Exploring the experiences of elderly cyber-crime victims in Mumbai
Exploring the experiences of older people who were victims of cyber-crime, and what may have increased their vulnerability.
26 February 2017
Grant: Grand Challenges UCL2034 Grants
Year awarded: 2016-17
Amount awarded: £4,200
- Dr Kartikeya Tripathi, Security and Crime Science, Engineering Sciences
- Dr Claudia Cooper, Division of Psychiatry, Brain Sciences
To better protect vulnerable people from cybercrime, the team set out to understand vulnerability factors and what can be done to prevent it, by speaking to victims and their families, as well as police officers in Mumbai.
Drs Tripathi and Cooper recruited older people who have been victim of cybercrime through the Mumbai Police Cyber Crime Investigation Cell. They conducted in depth, qualitative interviews in a mix of English, Hindi and Marathi languages, and developed a topic guide in collaboration with TISS and Help Age India to explore vulnerability factors, including cognitive and illness factors, family dynamics, education and IT skills, independence or dependence in undertaking transactions online, isolation, mental health and other relevant factors.
Initial results of the study show that cybercrime against the elderly is a serious problem that largely goes unreported in Mumbai. The victims face institutional barriers from banks, police, phone companies and regulators in lodging their complaints. The money lost is rarely recovered, and questions can be raised about how well private data is protected by concerned institutions. There was consensus amongst participants that organised criminals operate in the field and it is a low risk crime with very small chances of getting caught.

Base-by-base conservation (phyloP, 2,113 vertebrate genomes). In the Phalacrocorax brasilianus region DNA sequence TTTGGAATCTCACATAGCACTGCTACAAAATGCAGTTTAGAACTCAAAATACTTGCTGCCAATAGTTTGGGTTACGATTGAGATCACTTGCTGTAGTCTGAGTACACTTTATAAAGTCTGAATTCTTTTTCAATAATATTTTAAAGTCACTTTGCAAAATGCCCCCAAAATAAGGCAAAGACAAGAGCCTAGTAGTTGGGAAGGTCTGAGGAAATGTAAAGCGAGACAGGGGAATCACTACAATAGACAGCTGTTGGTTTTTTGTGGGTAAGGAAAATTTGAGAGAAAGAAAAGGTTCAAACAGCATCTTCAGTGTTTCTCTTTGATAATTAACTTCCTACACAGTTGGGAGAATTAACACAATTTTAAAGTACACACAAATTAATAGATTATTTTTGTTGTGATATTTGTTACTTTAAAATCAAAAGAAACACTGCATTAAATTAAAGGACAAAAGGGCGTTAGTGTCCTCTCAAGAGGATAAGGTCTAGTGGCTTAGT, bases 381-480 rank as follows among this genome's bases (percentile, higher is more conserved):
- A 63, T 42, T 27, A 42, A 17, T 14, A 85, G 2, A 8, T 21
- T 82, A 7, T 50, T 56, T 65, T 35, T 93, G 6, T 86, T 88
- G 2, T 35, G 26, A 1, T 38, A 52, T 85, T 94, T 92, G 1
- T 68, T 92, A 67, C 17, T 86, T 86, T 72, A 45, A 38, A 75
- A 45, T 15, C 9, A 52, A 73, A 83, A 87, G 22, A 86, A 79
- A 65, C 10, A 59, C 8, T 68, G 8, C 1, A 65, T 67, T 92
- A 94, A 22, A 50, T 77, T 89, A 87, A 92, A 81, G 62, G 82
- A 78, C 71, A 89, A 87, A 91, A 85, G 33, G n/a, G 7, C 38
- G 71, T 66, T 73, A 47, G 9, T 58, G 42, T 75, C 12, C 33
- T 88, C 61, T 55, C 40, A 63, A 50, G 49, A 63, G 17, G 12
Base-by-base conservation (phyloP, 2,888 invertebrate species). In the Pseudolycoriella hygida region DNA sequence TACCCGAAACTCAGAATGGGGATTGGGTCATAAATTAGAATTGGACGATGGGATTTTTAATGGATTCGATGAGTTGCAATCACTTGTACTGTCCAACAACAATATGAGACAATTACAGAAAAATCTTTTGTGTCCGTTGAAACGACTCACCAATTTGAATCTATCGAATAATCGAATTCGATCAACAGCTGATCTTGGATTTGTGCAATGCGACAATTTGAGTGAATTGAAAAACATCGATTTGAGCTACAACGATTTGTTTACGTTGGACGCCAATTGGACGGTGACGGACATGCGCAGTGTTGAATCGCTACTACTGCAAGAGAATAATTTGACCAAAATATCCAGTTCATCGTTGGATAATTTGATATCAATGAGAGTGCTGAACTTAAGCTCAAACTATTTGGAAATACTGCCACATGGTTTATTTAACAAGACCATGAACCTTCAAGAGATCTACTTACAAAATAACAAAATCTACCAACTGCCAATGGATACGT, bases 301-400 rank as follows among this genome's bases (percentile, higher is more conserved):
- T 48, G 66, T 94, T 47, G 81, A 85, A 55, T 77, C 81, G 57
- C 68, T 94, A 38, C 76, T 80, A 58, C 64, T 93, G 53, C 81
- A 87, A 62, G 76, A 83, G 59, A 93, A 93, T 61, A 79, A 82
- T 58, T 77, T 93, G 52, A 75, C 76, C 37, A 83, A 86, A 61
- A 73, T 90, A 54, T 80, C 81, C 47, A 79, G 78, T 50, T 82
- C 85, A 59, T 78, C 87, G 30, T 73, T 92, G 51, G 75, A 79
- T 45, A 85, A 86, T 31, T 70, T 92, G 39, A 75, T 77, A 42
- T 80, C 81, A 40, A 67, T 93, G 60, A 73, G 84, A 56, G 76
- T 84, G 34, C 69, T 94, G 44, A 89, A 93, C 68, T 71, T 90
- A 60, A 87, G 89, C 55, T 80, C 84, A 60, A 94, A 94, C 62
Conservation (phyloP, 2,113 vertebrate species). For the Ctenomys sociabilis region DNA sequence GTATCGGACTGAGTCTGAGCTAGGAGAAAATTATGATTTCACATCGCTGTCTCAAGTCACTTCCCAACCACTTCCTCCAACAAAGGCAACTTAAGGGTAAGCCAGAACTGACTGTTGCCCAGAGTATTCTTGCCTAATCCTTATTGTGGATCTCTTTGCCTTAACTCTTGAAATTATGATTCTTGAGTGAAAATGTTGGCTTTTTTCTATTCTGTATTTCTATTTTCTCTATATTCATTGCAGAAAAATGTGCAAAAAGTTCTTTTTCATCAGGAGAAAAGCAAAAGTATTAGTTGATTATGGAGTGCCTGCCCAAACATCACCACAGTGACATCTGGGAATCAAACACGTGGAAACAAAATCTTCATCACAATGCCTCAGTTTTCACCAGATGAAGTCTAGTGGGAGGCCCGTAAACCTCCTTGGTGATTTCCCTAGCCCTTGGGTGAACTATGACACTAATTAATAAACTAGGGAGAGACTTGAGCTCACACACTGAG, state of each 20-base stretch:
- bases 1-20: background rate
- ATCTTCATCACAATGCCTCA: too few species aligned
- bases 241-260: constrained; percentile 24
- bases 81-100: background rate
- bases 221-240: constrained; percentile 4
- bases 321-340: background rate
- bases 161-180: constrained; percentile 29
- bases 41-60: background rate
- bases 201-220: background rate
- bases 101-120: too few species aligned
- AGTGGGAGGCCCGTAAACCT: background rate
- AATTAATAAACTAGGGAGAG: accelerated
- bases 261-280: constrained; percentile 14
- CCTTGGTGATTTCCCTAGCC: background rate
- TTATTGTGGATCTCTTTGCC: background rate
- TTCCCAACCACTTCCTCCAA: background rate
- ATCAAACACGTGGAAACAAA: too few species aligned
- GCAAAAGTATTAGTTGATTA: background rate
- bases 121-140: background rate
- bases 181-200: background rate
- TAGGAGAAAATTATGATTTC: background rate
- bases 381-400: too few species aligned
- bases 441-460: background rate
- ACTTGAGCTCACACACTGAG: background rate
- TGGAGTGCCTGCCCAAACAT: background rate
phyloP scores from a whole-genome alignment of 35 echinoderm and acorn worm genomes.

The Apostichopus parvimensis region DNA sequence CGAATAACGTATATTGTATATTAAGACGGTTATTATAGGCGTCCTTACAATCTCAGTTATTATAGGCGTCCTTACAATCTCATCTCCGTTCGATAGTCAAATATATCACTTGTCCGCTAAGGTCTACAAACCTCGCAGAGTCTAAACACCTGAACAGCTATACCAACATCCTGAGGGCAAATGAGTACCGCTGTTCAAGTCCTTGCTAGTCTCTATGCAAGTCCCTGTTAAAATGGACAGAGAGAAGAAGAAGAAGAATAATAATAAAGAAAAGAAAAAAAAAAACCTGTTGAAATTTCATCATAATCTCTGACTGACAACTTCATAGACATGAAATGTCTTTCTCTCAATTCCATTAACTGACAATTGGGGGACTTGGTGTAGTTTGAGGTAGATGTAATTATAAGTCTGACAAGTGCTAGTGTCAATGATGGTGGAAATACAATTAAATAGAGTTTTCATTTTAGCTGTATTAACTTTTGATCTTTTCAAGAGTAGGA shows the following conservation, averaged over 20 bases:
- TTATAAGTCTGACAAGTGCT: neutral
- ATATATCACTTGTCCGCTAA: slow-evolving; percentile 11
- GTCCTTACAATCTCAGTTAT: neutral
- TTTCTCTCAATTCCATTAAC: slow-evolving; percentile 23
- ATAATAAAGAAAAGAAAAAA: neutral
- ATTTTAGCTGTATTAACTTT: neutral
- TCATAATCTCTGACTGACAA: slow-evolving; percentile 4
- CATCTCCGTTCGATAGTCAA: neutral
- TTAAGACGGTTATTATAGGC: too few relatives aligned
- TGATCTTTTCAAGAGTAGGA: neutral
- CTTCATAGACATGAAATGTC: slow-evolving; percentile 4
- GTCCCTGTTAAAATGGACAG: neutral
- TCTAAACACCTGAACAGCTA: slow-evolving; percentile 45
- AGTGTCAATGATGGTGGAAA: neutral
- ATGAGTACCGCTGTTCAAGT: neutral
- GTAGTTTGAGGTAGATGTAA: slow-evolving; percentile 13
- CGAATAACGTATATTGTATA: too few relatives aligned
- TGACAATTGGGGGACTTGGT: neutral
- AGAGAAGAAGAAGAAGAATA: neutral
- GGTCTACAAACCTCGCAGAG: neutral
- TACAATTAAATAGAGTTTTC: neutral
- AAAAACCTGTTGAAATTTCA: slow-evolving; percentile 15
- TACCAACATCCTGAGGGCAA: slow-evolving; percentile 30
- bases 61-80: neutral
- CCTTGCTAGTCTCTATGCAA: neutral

Victims of cybercrime experience stress, depression and shame and believe that they are unlikely to recover the money. It changes their online behaviour in a way that makes them less likely to trust online banking or the internet leading them to avoid using technologies.
Recommendations of the study include need for awareness of the elderly, sensitisation of the police, and a stronger regulatory mechanism that mandates banks to insure their customers against cybercrime.